The initial tumor elevation was an important parameter predicting enucleation. The mean tumor height of enucleated patients was 12.62 mm as compared with the mean of 9.63 mm for the remaining patients (P=.001, t-test). All five patients requiring enucleation had this procedure performed within 22 months of therapy (Figure 2). The mean time to enucleation in these five patients was 11.6 months (Figure 2). Among the 12 patients who had no enucleation, two had no late complications, four had retinal detachment (which subsequently resolved), three had vitrous hemorrhage (it resolved in two patients), one had radiation retinopathy, one had rubeosis, and one had neovascular glaucoma. This group of patients with late complications included one with retinal detachment, who also developed a cataract, which required surgical removal at eight months. The four patients who had retinal detachment are difficult to evaluate, since they had this problem prior to episcleral plaque therapy.
Management of the patients with large primary malignant melanomas of the choroid who refused enucleation presents a therapeutic dilemma. Surgical treatment is an effective therapy to control the tumor, but it requires removal of the eye, which may create difficult emotional problems in some patients. We estimate this problem to affect approximately one third of patients who present with tumors requiring enucleation. Episcleral radioactive plaque therapy is an effective alternative to enucleation, particularly for small and medium lesions. In larger tumors brachytherapy may result in substantial tumor shrinkage as evidenced by 16 (94%) of our patients showing a decrease in tumor dimensions. of which 13 (76%) had more than a 50% decrease in tumor elevation. These patients, however, experienced a high incidence (23%) of late toxicity requiring enucleation.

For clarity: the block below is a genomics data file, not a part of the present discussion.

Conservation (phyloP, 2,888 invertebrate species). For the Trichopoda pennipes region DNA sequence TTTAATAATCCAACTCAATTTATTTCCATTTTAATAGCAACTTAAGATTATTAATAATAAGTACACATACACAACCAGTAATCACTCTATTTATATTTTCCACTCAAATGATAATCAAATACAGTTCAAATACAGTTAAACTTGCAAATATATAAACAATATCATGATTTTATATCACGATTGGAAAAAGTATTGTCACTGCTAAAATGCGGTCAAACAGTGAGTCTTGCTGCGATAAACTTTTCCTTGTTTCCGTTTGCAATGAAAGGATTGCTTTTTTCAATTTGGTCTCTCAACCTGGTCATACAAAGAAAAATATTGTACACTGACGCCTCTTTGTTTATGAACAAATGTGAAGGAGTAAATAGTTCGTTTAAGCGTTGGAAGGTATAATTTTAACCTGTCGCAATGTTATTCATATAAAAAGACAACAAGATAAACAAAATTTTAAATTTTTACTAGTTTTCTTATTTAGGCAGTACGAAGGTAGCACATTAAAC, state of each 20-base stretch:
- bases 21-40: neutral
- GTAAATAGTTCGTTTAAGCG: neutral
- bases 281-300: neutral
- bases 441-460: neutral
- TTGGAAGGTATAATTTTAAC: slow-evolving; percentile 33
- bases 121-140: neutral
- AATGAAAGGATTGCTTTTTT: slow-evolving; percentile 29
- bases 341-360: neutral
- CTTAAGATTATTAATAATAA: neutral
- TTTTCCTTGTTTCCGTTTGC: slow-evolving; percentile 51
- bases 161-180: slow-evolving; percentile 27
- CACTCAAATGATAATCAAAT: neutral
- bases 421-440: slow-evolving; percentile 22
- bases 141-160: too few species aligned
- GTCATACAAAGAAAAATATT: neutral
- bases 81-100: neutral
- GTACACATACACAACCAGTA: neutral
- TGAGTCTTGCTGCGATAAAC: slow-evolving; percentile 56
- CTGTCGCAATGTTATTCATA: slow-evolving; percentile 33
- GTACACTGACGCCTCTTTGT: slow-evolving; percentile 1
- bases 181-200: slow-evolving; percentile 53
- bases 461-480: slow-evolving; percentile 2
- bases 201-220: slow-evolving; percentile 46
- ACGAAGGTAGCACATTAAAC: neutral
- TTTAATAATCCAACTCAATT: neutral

Treatment outcome and the incidence of late toxicity in our patients are similar to those reported in the literature for the same patient population (10,12,16,20,21). In one report, however, patients treated with proton beam teletherapy experienced fewer complications (14).
In an attempt to optimize radiotherapy for larger choroidal tumors, the use of adjuvant hyperthermia has been under study. Hyperthermia is expected to enhance antitumor activity of radiotherapy and, if proven effective, may result in a reduction of brachytherapy dose. This in turn is expected to reduce late complications of irradiation. A successful preclinical study on the use of proton beam irradiation with adjuvant 4.75-MHz ultrasound hyperthermia has been reported by Riedel et al. (22) Finger et al. (23) reported using I-125 brachytherapy combined with 4800-MHz microwave hyperthermia, and Lagendijk (24) has developed a useful ocular hyperthermia system using a 2450-MHz instrument. A recent USC report presented a preclinical study of a localized current field (500 KHz) hyperthermia system using a modified radioactive I-125 episcleral plaque (25). This system was proven safe in terms of both acute and late toxicity in experimental animals using temperatures of up to 44°C. A phase I clinical study is currently under way at USC. Results of phase I studies conducted in several medical centers are expected in the near future.